Bristol is predicted to be the 11th hardest hit city by Brexit according to a new report published on Thursday, but is said to be ‘better-placed’ than others to adapt.
The study, published by the joint Centre for Cities and Centre for Economic Performance, looked at the possible outcomes for UK cities under both a so-called ‘soft Brexit’ and a so-called ‘hard Brexit’. It concluded that all British cities will be negatively affected due to higher trade costs, but to different extents.
Under ‘soft Brexit’, Bristol’s economic output (measure by Gross Value Added) is estimated to decrease by 1.31-2.4%. Under ‘hard Brexit’, the change is estimated to decrease by up to 2.71%.
Bristol compares favourably to Aberdeen, predicted to be the worst hit city, which would see an economic downturn of up 3.71% under ‘Hard Brexit’ and 2.05% under ‘Soft Brexit’.
Andrew Carter, Chief Executive for the Centre for Cities, suggested the decline in Bristol’s economic output is ‘because the city is home to a high number of jobs and firms in business services such as law and accountancy, which are set to be hit hardest by the increase in trade costs resulting from leaving the EU. These costs will be particularly high in the scenario of a ‘hard Brexit’, because of the trade tariffs it would bring.’
Despite these negative predictions, Bristol is said to be in a strong position to deal with the coming challenges. Andrew Carter added: ‘The good news is that Bristol is also better-placed than most other cities to respond to the downturn ahead, thanks to the city’s large share of high-skilled workers, innovative firms and strong business networks.’
Students from the University of Bristol, for example, commonly stay in the city to work after graduating, adding to its skilled workforce which is said to give the city an ability to adapt. Indeed, the study also found that cities most negatively affected may be the ones to find it easier to adapt in the long term.
— Centre for Cities (@CentreforCities) July 27, 2017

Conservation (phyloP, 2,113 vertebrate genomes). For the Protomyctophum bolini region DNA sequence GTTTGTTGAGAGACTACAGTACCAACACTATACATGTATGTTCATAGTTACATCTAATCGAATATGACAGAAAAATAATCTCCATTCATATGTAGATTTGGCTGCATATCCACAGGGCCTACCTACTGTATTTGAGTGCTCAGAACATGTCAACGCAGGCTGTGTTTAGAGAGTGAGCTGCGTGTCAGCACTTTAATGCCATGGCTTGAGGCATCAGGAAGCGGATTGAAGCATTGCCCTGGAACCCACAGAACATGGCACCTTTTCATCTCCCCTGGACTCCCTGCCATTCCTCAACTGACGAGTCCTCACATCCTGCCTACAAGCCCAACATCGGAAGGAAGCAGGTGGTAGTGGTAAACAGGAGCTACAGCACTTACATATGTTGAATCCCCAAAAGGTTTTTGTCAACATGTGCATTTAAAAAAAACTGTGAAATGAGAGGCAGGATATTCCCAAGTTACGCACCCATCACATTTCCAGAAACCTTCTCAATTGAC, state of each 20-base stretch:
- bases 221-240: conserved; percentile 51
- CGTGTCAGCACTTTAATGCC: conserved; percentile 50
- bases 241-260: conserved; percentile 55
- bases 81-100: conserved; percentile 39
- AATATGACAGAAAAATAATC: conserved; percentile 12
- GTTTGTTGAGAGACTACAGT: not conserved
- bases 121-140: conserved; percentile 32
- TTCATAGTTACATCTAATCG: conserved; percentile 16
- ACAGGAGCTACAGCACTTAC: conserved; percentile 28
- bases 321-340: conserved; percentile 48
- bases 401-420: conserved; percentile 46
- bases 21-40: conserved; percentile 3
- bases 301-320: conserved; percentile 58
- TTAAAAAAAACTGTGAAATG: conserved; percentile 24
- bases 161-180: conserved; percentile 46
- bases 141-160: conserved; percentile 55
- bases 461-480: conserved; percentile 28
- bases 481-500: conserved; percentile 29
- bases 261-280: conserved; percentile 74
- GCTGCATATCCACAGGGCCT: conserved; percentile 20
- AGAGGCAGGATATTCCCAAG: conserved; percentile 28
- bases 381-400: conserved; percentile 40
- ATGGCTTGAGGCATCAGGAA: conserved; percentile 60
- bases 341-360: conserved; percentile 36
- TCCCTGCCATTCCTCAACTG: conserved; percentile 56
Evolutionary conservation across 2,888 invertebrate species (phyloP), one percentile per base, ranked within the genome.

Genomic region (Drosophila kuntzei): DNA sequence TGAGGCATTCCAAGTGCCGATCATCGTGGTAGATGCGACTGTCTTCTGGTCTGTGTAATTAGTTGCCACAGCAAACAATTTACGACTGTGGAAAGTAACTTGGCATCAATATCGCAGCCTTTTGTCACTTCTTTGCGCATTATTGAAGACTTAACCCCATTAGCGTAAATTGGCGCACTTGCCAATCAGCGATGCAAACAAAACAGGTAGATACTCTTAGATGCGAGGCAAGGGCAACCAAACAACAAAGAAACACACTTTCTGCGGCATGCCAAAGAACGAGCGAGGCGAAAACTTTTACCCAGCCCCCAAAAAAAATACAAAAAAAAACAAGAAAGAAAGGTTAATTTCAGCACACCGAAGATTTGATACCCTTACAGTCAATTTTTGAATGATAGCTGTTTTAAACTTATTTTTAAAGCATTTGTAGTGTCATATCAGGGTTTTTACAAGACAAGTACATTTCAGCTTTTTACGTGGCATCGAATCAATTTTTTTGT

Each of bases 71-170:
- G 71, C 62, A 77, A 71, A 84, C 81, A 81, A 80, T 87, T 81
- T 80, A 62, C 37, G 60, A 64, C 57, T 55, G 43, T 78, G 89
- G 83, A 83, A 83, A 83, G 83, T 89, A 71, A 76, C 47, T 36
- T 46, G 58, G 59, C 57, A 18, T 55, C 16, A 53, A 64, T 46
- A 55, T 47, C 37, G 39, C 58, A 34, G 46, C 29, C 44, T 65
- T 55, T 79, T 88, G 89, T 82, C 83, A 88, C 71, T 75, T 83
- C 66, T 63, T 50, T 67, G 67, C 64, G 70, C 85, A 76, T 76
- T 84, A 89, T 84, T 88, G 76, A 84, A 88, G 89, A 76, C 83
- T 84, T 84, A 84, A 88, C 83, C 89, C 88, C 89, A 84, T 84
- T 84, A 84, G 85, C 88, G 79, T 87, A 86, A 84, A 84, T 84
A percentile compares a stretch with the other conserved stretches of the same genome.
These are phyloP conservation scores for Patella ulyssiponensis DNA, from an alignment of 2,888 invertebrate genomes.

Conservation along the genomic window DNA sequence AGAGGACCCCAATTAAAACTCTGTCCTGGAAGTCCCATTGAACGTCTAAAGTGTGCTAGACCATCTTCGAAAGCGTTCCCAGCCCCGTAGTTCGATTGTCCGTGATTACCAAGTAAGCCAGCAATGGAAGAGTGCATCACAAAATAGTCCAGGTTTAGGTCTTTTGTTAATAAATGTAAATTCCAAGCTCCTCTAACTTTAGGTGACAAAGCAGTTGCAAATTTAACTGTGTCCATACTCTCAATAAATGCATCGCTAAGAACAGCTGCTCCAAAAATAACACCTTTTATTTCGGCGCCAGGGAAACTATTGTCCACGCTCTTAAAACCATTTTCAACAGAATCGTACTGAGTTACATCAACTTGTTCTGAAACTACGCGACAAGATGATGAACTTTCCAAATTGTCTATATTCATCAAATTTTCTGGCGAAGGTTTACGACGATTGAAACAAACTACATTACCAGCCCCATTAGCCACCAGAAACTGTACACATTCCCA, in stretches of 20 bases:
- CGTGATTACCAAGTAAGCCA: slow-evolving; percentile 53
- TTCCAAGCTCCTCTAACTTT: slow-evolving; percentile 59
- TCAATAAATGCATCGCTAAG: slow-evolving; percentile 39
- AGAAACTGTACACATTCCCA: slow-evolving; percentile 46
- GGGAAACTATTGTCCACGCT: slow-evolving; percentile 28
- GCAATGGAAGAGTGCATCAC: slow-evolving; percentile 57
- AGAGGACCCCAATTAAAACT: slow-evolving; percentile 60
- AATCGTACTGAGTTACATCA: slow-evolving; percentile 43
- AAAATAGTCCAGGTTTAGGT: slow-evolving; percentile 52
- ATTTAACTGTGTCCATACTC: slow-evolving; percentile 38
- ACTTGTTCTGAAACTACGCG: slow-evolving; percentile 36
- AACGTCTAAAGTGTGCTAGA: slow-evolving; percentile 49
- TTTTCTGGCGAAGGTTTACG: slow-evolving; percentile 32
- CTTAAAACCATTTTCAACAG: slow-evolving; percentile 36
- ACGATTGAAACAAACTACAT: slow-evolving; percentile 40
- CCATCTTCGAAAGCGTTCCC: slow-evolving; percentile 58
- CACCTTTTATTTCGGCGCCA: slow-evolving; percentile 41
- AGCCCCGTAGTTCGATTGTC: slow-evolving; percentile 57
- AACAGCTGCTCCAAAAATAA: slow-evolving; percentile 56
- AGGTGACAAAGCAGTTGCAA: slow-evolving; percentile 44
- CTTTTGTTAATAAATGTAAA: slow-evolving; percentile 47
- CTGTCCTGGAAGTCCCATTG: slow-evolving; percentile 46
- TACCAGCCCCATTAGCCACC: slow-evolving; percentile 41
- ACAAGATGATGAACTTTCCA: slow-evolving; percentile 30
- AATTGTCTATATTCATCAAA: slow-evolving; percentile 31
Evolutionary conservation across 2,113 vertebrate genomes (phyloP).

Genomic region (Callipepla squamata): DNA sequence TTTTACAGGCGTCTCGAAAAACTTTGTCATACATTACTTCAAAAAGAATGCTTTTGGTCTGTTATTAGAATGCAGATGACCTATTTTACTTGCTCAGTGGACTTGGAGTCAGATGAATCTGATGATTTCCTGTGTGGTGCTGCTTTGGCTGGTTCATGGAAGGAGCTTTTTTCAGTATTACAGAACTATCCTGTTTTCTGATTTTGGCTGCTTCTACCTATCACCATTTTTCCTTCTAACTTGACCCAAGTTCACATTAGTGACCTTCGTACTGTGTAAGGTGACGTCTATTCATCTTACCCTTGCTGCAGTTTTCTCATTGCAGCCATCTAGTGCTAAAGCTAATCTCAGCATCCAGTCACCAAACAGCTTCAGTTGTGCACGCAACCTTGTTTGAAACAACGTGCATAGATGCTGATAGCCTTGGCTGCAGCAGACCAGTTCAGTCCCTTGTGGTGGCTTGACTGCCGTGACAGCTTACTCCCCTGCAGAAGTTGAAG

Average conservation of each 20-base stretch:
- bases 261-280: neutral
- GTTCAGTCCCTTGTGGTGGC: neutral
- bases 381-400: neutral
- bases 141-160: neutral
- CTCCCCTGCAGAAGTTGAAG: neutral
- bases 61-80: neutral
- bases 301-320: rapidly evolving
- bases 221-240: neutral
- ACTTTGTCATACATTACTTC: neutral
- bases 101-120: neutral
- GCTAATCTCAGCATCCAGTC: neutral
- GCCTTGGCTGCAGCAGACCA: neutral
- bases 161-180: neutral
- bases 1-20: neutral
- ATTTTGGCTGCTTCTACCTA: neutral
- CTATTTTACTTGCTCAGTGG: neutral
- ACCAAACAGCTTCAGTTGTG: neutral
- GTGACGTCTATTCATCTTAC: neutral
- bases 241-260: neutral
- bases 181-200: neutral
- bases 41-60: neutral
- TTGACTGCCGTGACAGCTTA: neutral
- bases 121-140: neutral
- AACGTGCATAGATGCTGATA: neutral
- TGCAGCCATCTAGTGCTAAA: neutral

MPs and commentators have frequently defined ‘soft Brexit’ as one in which the UK would remain within the single market and customs union, retaining freedom of movement. This report defines it as: ‘a scenario where the UK joins a free trade agreement with the EU’. This could involve leaving the single market.
Similarly, MPs and commentators have referred to a ‘hard Brexit’ as one where the UK simply leaves the single market and customs union, but this report has been defined it as: ‘a scenario where the UK and EU do not immediately form a free trade area and the default situation is to trade under World Trade Organisation (WTO) rules’.
61.7% of voters in Bristol voted to remain in the EU. The report, in contrast with other reports, suggests that those areas that voted heavily to remain are more likely to be negatively impacted.
— Bloomberg Brexit (@Brexit) July 27, 2017
Professor Steven Machin, from the Centre for Economic Performance, added: ‘The estimated decline in economic activity is higher in richer local economies like London. But Brexit – whether hard or soft – would still hurt economic activity in poorer areas like Hull and Burnley, that have some of the lowest incomes in the country.’
Those who supported remaining inside the European Union have said that Single Market membership (a possible ‘soft Brexit’ option) is vital to secure jobs, whereas those who supported leaving the EU argue that being outside of the Single Market (a possible “hard Brexit” option) gives the UK the freedom to expand our horizons by making our own trade deals with the whole world.
The terms ‘soft’ and ‘hard’ Brexit have been dubbed ‘fake Brexit’ and ‘real Brexit’ by prominent Leave supporters.
Keep up to date with Epigram..